On 18 December, Putin visited St. Petersburg to have a conference on shipbuilding.  He called for naval shipbuilding to develop a minimum 30-year plan of development.  He said there’s nothing wrong with buying foreign equipment if, in the future, Russian ships are built with 100 percent domestic materials and equipment.  He called on naval shipbuilding to have clear priorities and not shift between projects.  Writing in Nezavisimoye voyennoye obozreniye a week later, Vladimir Shcherbakov noted that Putin’s words don’t square with the government’s actions.  Shcherbakov doesn’t believe buying the French Mistral amphibious landing ship will do much to move Russian shipbuilding forward.  He contrasts the government’s willingness to send money to the Amur Shipbuilding Factory working on the Akula-class SSN Nerpa for lease to India and its inability to help save smaller shipyards like Avangard in Petrozavodsk from bankruptcy.  He suspects Mistral may be a special deal just for Mezhprombank’s United Industrial Corporation (OPK) and its shipyards.  Whereas Putin had praise for civilian shipbuilding, he criticized the quality of naval construction.  Putin called for military shipbuilding to reestablish its technological and production links among enterprises, but he didn’t say anything about the state’s United Shipbuilding Corporation (OSK) which is supposed to perform this function.  To Shcherbakov, the government, Defense Ministry, and Navy just aren’t prepared to provide proper financing and orders to shipbuilders.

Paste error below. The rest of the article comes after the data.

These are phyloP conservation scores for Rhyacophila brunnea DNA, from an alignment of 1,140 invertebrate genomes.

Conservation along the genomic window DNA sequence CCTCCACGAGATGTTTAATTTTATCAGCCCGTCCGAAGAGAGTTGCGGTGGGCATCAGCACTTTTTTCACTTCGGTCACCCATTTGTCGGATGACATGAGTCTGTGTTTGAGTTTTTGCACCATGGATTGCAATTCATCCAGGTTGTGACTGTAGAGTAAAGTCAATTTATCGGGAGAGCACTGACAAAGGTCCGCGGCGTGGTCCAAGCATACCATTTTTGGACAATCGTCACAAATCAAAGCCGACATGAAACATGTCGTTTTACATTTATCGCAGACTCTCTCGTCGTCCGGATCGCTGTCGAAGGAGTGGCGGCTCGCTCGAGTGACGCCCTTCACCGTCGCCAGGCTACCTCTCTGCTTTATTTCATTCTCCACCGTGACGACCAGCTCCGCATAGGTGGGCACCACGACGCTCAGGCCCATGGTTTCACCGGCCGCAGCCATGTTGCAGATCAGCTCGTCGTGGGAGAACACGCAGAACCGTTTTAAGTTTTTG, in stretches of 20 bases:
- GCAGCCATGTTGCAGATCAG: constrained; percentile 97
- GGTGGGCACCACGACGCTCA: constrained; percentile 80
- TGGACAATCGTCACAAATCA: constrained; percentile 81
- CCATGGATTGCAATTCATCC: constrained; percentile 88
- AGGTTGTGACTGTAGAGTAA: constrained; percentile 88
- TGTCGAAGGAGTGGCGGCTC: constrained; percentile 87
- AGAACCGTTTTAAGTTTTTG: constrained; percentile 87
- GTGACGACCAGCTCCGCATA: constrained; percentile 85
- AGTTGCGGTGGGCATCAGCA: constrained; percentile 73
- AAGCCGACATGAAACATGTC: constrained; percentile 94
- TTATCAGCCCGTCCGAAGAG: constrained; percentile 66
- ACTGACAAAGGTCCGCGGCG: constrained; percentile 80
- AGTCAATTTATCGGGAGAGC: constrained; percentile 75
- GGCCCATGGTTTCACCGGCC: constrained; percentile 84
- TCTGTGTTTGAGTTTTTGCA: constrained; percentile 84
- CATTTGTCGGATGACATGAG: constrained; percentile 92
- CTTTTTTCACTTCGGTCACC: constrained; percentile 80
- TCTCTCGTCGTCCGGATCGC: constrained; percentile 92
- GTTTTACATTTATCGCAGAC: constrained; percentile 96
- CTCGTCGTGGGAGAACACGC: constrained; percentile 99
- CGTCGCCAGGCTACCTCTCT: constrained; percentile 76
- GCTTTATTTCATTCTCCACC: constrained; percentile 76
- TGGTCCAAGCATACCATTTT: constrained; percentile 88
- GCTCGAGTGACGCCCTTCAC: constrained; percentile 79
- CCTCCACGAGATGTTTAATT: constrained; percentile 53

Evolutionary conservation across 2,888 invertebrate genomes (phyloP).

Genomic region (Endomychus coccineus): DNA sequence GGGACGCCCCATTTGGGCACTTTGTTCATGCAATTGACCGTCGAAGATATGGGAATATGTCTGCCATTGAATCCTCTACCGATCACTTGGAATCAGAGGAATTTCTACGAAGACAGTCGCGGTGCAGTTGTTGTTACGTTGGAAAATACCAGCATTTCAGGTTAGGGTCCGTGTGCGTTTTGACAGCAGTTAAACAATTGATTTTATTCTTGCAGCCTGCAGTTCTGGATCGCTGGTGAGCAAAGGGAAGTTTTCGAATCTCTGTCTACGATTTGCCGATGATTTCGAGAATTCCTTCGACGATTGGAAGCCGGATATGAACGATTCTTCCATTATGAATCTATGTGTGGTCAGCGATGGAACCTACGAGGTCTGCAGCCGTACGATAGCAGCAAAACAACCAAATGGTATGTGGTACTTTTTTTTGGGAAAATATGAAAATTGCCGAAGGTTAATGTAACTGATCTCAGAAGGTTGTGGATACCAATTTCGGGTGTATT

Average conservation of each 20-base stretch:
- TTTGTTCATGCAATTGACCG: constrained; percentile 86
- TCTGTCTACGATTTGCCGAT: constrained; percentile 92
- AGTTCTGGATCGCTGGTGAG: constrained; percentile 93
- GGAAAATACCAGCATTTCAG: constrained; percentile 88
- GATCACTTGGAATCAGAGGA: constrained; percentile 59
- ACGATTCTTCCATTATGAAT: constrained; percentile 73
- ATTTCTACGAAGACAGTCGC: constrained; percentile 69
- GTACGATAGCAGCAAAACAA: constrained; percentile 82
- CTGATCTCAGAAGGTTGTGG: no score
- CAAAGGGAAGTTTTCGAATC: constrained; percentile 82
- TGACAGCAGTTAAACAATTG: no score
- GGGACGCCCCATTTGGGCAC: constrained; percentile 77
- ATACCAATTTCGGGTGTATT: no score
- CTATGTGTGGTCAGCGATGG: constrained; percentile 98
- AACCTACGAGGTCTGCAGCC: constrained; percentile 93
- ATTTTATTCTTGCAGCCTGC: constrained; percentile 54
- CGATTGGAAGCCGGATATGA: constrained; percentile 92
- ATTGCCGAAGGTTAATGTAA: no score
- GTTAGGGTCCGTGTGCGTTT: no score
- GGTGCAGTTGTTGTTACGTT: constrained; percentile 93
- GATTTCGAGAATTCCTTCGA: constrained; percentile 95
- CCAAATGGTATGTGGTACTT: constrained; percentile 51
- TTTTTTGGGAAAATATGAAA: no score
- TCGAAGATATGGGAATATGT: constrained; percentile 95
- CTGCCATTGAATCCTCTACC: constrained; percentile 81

On 12 December, TV Tsentr’s Postscriptum featured independent views on rearmament from Leonid Ivashov and Ruslan Pukhov.  They talked about the role of corruption in high prices for defense production.  Pukhov said, “Of course, there is monstrous corruption and ineffective management, which exists in an entire range of defense enterprises, and then this collusion between the purchasing authorities of the armed forces branches and services and military-industrial complex enterprises, when under the cover of secrecy a huge quantity of resources are doled out, and it is practically stolen.  In the opinion of many high officials and directors of the Defense Ministry, kickbacks often go up to 50 percent.”  Ivashov said, “There are many causes for high prices.  Which of them is first, I don’t know, however there is pervasive corruption, Putin recognized this, and Medvedev recognizes this, it exists and, it means a system of kickbacks exists.  And for a defense enterprise director or even a group of enterprises to receive a defense order, they openly demand a kickback, this raises the price.

On 9 December, Viktor Litovkin reviewed Putin’s recent activity on OPK issues, noting that his 8 December visit to Uralmashzavod and other Sverdlovsk Oblast enterprises was his third trip to OPK plants in two months.  He earlier visited missile producers in Kolomna, and liquid-fueled rocket engine maker Energomash in Khimki.  Litovkin noted that Russian tank production is now more important to India than Moscow.  In Nizhniy Tagil, Putin called for a unified plan of future design work for armored systems.  Putin said Uralvagonzavod would receive 10 billion rubles in early 2010 to establish and run armor “service centers” for the Defense Ministry, relieving troops of this noncore function.

In early December, Air Forces Commander-in-Chief indicated he is not happy with the development of Russia’s new S-500 air defense system.  He doesn’t want a continuation of the S-400, but a system to counter missiles in “near space.”  Sergey Ivanov once called for it to be a 5th generation anti-air, anti-missile or aerospace defense system.